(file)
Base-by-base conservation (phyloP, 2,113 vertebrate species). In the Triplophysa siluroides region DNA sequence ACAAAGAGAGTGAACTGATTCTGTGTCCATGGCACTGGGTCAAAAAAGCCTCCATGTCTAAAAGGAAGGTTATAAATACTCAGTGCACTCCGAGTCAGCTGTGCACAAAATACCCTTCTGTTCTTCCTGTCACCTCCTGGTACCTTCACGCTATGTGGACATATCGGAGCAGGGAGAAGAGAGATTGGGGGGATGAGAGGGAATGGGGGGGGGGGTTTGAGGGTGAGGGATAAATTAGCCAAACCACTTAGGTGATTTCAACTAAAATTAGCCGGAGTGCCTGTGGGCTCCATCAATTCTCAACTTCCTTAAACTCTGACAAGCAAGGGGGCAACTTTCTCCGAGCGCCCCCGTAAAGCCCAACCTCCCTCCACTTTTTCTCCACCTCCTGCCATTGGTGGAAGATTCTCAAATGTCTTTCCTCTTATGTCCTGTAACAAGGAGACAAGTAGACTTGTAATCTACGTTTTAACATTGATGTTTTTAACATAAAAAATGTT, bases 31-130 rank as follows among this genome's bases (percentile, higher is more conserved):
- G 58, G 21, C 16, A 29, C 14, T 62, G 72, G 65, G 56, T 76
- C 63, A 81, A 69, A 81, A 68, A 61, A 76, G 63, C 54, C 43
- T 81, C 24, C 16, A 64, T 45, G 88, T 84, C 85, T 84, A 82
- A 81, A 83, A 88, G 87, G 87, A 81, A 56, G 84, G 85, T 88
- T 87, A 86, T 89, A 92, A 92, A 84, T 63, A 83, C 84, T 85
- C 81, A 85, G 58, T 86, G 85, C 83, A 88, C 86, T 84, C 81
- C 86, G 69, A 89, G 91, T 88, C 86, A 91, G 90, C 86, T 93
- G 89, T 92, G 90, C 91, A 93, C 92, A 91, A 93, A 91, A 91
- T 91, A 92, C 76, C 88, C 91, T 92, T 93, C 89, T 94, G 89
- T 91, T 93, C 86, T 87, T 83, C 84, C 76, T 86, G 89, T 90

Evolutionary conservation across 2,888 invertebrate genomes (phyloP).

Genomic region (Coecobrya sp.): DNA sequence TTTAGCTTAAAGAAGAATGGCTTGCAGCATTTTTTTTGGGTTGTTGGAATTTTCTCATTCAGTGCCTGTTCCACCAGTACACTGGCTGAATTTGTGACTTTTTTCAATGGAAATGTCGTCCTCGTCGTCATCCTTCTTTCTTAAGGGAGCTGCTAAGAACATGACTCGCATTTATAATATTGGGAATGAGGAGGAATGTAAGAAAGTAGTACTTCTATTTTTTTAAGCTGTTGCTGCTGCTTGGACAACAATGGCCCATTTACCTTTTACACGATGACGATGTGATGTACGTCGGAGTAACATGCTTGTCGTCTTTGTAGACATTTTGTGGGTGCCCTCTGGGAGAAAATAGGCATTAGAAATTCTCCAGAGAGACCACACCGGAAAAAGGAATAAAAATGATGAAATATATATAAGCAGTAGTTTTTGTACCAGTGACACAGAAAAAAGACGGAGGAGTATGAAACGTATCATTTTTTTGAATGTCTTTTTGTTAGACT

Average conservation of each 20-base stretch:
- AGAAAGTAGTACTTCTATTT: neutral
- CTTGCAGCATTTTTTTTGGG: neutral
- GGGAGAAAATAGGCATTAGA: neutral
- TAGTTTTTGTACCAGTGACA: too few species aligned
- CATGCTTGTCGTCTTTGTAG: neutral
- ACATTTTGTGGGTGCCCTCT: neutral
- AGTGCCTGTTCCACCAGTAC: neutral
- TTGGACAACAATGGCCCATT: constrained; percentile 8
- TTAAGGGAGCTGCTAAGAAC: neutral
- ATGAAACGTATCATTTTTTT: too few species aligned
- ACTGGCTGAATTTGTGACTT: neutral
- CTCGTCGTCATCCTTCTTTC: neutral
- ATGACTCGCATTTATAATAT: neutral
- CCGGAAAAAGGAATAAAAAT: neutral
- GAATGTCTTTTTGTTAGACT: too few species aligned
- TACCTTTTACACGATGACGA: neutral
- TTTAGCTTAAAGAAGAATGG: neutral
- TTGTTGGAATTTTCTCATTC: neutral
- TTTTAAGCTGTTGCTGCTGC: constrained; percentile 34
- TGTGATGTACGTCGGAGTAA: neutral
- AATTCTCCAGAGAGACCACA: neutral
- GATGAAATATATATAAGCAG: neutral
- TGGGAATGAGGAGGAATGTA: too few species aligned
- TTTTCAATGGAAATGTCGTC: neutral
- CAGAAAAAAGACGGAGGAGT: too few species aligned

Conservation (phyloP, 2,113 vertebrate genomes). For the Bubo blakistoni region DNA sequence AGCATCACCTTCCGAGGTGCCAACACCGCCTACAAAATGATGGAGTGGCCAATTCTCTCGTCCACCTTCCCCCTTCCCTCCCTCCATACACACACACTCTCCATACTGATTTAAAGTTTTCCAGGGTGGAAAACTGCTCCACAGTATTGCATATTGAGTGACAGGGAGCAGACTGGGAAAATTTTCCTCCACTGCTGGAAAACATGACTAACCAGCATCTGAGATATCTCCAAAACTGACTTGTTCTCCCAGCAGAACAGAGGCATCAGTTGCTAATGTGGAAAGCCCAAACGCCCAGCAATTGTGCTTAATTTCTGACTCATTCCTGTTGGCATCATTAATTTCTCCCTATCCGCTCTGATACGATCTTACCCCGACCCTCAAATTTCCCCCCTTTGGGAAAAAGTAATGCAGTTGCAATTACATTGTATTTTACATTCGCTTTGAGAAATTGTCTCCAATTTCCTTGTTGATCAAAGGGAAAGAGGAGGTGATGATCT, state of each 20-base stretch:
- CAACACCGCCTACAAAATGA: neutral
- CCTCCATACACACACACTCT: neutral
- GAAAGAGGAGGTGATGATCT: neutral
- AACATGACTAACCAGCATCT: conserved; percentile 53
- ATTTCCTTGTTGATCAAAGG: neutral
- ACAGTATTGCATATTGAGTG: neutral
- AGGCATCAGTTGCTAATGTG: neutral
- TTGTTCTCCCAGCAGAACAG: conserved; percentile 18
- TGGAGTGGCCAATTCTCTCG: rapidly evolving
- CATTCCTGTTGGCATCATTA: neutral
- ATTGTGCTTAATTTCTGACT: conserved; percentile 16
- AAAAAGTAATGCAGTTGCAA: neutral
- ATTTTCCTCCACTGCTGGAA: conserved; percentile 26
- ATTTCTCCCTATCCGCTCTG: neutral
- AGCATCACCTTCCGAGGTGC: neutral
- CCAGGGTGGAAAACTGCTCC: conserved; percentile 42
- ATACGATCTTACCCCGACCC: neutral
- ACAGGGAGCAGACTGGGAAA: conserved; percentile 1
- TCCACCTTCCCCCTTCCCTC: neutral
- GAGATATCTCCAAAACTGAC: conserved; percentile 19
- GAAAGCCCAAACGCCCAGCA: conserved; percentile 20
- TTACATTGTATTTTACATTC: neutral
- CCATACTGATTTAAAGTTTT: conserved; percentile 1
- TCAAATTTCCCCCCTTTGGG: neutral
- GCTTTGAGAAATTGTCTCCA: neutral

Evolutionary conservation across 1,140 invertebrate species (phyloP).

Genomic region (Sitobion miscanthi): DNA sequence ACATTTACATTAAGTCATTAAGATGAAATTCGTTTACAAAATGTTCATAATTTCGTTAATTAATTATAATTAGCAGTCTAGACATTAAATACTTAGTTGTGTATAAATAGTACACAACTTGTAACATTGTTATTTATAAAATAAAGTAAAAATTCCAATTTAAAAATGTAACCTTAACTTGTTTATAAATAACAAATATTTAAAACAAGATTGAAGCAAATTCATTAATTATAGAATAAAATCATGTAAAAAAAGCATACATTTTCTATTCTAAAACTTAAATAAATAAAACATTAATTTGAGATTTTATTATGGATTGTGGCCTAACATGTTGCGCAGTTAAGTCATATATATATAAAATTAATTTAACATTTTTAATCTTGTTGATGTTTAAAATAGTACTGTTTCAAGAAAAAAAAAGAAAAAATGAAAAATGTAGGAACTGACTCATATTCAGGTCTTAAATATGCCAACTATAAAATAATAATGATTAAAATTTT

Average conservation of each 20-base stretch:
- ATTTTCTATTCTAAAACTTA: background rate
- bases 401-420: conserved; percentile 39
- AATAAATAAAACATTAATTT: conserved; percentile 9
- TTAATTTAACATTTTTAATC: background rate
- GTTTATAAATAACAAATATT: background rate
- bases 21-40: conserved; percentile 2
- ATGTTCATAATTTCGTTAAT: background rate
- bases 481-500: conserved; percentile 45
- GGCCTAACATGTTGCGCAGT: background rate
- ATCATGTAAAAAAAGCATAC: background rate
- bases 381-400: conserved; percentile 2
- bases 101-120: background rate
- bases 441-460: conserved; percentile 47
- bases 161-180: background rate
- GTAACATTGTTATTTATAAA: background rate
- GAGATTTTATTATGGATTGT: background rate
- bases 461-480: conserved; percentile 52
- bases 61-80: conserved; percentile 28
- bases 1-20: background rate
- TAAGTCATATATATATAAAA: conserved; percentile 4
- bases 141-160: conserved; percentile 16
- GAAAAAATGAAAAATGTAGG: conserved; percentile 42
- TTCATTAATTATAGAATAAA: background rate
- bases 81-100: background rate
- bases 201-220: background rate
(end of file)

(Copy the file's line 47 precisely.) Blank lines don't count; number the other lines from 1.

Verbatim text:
- AGGCATCAGTTGCTAATGTG: neutral